The troubled pilot scheme, which offers successful schools financial rewards to train returnee teachers to the profession, has failed to train a high number in STEM fields (Science, Technology, Engineering and Maths).

An investigation by Schools Week has shown that of the 428 returnee teachers who were trained in the scheme last year, only a relatively small number trained in STEM subjects. 69 qualified as science teachers, spread over general science, biology, physics and chemistry. 27 trained in computer science, whilst 53 qualified as maths teachers.

The scheme has struggled to be adopted by schools. Out of the 53 lead schools in the pilot, only three fully trained 20 or more returnee teachers- despite funding being made available for up to 40 teachers in each school to be trained.

The programme, which was introduced by the National College for Teaching and Leadership (NCTL) offered participating schools, £1900 for each teach trained in the scheme.

Of the 644 participating schools, none managed to fill the government’s maximum of 40 trained returnee teachers using the scheme.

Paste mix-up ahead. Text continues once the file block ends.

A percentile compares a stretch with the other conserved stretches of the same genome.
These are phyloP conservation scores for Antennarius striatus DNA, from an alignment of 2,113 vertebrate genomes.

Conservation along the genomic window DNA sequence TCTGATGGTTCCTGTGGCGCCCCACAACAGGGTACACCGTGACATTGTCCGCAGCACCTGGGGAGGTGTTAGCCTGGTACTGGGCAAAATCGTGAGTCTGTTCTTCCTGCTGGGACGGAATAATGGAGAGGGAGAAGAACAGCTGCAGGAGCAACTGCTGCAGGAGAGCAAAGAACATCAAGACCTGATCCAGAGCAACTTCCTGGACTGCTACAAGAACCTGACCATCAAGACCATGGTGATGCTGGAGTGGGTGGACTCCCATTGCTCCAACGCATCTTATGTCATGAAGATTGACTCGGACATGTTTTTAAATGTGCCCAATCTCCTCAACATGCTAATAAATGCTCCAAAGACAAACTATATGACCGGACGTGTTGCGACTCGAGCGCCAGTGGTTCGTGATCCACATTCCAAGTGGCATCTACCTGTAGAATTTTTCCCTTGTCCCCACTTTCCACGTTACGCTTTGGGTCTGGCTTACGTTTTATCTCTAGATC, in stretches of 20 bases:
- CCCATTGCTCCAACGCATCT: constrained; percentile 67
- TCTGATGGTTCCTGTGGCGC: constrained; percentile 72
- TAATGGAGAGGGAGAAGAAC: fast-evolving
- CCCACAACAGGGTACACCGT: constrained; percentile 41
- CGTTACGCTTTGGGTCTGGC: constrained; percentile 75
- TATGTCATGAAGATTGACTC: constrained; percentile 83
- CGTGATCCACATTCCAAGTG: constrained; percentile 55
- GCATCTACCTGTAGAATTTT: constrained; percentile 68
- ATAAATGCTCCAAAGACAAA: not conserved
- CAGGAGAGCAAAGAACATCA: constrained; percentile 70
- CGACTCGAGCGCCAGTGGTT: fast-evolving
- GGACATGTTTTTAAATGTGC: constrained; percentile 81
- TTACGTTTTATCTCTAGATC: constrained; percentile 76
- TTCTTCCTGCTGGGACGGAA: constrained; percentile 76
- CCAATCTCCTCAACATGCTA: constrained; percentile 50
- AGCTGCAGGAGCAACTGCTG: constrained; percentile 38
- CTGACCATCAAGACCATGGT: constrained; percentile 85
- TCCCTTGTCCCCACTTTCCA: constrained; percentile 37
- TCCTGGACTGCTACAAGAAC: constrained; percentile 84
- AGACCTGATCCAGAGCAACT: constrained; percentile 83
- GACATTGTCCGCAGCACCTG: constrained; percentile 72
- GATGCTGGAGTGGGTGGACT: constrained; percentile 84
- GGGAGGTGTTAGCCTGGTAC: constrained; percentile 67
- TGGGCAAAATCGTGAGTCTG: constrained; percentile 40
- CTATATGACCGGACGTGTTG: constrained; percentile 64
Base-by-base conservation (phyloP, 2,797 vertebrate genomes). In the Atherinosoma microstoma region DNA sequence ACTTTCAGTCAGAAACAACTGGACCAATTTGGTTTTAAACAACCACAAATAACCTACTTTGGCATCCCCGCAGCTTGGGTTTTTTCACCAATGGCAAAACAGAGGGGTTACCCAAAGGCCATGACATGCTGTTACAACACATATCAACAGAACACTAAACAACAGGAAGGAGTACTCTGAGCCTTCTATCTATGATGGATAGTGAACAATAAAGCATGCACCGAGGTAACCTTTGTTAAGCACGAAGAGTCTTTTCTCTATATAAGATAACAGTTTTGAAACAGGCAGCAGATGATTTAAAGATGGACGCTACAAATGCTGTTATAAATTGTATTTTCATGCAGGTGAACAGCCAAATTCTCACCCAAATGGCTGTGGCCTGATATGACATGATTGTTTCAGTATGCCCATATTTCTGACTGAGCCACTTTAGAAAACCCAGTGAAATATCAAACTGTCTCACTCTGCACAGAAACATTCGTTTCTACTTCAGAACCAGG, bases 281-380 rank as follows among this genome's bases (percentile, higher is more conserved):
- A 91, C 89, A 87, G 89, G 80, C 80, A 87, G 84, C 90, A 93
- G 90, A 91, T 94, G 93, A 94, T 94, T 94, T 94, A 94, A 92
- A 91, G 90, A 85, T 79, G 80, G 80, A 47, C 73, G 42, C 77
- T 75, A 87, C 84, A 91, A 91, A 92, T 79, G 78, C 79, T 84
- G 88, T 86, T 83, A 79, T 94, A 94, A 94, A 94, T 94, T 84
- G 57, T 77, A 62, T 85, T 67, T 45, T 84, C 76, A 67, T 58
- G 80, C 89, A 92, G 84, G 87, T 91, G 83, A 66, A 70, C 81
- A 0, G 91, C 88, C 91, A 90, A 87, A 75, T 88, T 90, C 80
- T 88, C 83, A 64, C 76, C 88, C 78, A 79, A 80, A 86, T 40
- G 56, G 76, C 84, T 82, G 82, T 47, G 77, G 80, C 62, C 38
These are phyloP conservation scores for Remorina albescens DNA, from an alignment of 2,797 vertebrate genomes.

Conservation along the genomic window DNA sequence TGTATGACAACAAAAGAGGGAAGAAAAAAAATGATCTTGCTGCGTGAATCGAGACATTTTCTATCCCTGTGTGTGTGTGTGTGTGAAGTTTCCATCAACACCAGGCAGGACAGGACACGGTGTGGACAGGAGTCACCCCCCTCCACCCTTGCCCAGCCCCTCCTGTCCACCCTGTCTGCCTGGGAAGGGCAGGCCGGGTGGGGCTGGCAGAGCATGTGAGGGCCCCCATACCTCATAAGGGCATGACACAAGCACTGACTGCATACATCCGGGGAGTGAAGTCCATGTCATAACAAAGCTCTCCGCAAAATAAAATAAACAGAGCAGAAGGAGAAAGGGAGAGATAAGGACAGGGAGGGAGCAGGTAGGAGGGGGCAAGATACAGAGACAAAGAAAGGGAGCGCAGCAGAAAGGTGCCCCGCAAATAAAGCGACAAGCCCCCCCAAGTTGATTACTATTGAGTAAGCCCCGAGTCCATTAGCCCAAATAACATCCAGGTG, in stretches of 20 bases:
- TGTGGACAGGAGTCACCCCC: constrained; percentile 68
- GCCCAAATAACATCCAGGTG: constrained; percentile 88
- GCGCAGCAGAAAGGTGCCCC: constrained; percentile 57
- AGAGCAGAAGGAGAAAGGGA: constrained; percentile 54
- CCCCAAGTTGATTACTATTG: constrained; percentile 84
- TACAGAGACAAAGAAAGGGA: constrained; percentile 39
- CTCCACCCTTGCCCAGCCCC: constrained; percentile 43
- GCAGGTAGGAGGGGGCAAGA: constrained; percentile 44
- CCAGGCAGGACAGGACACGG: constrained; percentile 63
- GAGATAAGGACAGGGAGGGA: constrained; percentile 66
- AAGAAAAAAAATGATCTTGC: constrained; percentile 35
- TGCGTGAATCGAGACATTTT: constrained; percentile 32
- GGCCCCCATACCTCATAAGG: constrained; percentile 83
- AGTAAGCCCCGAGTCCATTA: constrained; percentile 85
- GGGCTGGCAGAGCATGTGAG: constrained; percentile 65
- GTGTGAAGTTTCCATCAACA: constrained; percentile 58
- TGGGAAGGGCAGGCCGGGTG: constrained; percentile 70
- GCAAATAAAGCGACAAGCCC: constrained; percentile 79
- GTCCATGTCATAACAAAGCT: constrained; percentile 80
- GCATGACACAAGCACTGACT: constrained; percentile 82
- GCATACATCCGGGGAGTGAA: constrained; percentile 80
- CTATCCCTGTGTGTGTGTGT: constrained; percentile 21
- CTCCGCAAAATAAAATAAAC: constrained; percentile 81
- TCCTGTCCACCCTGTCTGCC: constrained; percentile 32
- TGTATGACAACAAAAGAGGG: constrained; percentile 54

The figures are a disappointing show for the government, which has placed renewed emphasis on the STEM fields, as recent educational rankings showed that UK pupils struggled in STEM subjects at school.

The government has announced a second pilot scheme solely focusing on maths, physics and foreign languages, beginning in February this year. It will be restricted to the north west and south east, rather than across England, as had been the case in the first pilot.

Schools will be offered £2,500 to re-train teachers in those subjects.

In the south east only, they will also be offered “up to £1,500” in addition if teachers are returned on a part-time or flexible basis after experts said such working arrangements could encourage more qualified teachers back into the profession.